Why release four records at once? Steven Bernstein’s answer is succinct and definitive: “Because why not?” The beloved virtuoso trumpeter, arranger, bandleader and composer hereby unveils a typically superlative quartet of records under the rubric of “Community Music”: Tinctures in Time, a collection of incantatory originals; the aptly titled Good Time Music with singer Catherine Russell; Manifesto of Henry-isms, re-imaginings of Bernstein’s inspired arrangements for the brilliant New Orleans pianist Henry Butler & The Hot 9; and Popular Culture, a set of Bernstein-ian takes on The Grateful Dead, Charles Mingus, The Beatles and others.
All four records were played by essentially the same band, the Millennial Territory Orchestra — with the line-up slightly morphing into The Hot 9 for Henry-isms — in just four days, showcasing four different facets of this remarkable, one-of-a-kind maestro.
“Community Music” might have begun when Henry Butler passed in 2018 and then Bernstein’s mother the following year. Understandably, Bernstein began to consider his own mortality — and his musical legacy. “I thought, ‘While I’m still on the planet, I need to start documenting my arrangements,” he says. He won a Shifting Foundation grant – previous recipients include Bill Frisell, Craig Taborn and John Zorn — to do just that: document as many of his unrecorded and sometimes even unperformed arrangements as possible.
The band gathered at a Brooklyn studio in January 2020. Every day, Bernstein made sure to lay out a nice spread — a band, like an army, travels on its stomach — and the old friends would nosh and shoot the breeze for a while, then get down to work. They’d rehearse each tune for 45 minutes or so, then do two takes — no Protools fixes, no Autotune. “All the musicians are reacting to each other in real time, so you can’t use any of those tricks,” Bernstein says. “So this is exactly what happened: it’s the music we played.”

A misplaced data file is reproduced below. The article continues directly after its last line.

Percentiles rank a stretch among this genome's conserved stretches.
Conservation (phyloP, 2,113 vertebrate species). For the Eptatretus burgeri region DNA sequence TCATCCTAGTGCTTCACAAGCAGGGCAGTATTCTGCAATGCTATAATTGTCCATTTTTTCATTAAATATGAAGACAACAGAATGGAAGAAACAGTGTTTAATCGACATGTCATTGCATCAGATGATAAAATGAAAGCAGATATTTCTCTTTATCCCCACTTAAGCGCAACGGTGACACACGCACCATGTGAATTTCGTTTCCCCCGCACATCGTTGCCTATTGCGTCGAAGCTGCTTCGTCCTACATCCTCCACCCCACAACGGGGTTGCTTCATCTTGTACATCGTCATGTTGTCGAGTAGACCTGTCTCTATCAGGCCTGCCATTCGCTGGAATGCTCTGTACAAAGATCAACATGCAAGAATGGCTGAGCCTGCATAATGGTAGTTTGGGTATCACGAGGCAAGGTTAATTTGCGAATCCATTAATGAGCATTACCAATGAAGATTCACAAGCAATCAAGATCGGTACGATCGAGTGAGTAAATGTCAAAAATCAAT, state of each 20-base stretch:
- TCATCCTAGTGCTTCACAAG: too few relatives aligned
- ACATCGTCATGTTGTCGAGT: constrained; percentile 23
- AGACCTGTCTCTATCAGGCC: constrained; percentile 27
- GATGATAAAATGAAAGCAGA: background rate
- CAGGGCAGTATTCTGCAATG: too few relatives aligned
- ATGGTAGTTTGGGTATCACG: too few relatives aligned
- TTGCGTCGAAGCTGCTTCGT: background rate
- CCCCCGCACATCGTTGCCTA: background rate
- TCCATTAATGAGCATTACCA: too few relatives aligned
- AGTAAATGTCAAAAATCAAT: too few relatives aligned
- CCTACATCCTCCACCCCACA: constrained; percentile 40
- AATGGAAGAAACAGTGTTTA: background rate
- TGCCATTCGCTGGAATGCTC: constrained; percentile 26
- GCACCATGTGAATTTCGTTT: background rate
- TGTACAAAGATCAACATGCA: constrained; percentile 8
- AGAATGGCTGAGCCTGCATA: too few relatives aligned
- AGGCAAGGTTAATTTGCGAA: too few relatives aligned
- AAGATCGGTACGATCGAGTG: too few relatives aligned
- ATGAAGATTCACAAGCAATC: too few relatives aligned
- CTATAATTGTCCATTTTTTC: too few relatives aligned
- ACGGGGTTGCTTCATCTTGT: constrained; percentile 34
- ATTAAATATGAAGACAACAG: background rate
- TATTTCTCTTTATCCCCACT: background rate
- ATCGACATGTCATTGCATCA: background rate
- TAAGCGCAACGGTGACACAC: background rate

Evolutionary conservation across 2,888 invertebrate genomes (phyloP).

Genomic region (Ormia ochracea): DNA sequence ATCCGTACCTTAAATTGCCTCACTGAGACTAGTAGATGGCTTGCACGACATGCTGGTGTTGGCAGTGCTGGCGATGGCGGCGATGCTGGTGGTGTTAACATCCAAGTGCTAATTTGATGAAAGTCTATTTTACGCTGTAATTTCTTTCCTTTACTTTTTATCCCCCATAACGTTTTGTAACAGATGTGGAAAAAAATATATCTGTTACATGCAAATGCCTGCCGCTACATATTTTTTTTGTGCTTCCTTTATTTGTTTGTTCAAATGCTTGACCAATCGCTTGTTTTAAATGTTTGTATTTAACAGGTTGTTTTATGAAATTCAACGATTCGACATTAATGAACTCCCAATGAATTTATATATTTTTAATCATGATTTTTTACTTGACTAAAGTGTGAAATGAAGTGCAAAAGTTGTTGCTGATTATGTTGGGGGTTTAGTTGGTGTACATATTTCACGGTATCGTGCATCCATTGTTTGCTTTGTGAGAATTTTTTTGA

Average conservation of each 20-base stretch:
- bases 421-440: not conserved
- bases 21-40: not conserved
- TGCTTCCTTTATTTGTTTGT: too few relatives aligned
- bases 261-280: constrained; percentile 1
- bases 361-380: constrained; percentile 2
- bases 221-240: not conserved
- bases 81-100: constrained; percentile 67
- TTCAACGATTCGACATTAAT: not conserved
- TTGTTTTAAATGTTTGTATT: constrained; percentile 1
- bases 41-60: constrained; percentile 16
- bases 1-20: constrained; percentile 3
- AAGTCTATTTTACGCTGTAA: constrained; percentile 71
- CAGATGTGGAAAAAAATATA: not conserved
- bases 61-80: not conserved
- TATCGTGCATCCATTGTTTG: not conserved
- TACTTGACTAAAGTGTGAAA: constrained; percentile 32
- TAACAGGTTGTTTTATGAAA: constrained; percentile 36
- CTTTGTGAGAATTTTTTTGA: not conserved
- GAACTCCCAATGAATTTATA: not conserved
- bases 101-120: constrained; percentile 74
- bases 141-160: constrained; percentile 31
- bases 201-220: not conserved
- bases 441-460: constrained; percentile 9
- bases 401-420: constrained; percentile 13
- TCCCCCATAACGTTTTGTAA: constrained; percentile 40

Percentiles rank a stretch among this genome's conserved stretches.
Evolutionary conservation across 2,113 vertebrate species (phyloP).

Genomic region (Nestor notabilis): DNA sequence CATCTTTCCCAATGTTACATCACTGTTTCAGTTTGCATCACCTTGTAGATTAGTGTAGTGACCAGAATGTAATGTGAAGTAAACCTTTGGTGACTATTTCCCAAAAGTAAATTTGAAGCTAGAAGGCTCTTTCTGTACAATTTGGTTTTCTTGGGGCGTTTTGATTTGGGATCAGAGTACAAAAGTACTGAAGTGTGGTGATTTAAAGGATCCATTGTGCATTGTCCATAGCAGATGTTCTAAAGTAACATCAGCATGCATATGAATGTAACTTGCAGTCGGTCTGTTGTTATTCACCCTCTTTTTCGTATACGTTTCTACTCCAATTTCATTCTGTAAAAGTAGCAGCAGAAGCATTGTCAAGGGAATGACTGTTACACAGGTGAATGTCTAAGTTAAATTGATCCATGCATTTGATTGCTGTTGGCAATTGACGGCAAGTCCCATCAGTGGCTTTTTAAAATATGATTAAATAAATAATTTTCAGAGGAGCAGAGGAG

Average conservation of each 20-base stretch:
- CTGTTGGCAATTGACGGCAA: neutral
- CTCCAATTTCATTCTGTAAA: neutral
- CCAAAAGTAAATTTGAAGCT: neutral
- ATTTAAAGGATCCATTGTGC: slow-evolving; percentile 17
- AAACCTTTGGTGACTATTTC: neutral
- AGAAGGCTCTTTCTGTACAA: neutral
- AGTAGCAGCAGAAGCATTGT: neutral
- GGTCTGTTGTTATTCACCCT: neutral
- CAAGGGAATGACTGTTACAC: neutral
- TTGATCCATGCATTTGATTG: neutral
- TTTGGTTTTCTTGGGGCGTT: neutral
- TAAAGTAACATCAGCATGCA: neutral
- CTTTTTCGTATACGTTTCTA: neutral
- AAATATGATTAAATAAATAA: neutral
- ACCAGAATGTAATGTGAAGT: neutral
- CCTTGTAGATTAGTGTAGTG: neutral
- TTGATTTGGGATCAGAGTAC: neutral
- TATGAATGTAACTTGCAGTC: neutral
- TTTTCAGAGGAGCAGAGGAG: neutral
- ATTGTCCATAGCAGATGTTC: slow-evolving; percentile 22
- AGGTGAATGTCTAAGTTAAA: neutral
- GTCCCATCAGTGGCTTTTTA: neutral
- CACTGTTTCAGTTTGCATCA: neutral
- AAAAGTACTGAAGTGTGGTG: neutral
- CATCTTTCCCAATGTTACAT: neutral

The “Community Music” sessions are organic music played by gifted musicians with both solid roots in tradition and a zest for invention. “Deep down, it’s the Ray Charles horns, the Duke Ellington horns,” says Bernstein. One of the great achievements of these fascinating records is to catapult those quintessential sounds into the 21st century.
It’s called “Community Music” because the musicians of the MTO have been working with each other in various combinations for decades, with Bernstein at the center of it all. Bernstein has known pianist Arturo O’Farrill for well over 30 years and drummer Ben Perowsky for nearly 40; he’s been playing music with saxophonist Peter Apfelbaum since they were twelve years old. And he’s known everyone else in the band for at least 25 years, starting when Bernstein moved from Berkeley to New York City in 1979 and soon found himself in the thick of the golden age of the downtown jazz scene, much of it centering around the Lounge Lizards, a band he eventually joined.
When musicians work with each other for that long, they develop what’s often called telepathy but is really trust, a key concept in Bernstein’s musical philosophy. “Community Music” might be four separate albums, but it’s also just one episode of a musical conversation that’s been going on for decades. “The reason all this music even exists is the honest communication we’ve developed over the years,” Bernstein says. “And not only are these people excellent musicians, they’re distinctive players. Those arrangements are written for the specific people who are playing them, and that’s why it sounds the way it does.”
GOOD TIME MUSIC (Community Music, Vol. 2)
“Good Time Music is a continuation of the music I was making with Levon Helm, with roots in Ray Charles, New Orleans, and the blues,” Bernstein says, “but refracted through my own musical prism, the particular language of the MTO and Catherine Russell’s magnificent voice.”
Bernstein and Russell met in 2008 when Russell did a show at one of Levon Helm’s Midnight Ram-ble’s at his barn in Woodstock; later, she recorded her acclaimed album Sentimental Streak there, with Bernstein playing and arranging horns. Russell became a regular at the Ramble and cut the Harry Nils-son tune “Poli High” with Bernstein’s band Sexmob the following year, followed by a few New York shows with the MTO. She became part of the community.
The album’s title comes from Lou Reed, who had just seen Helm’s triumphant 2007 show at New York’s Beacon Theatre. Bernstein was in the band and recalls that “the audience went crazy.” Reed’s summation was a bit more subdued: “Oh, you know,” he told his friend Hal Willner, “it was good time music.”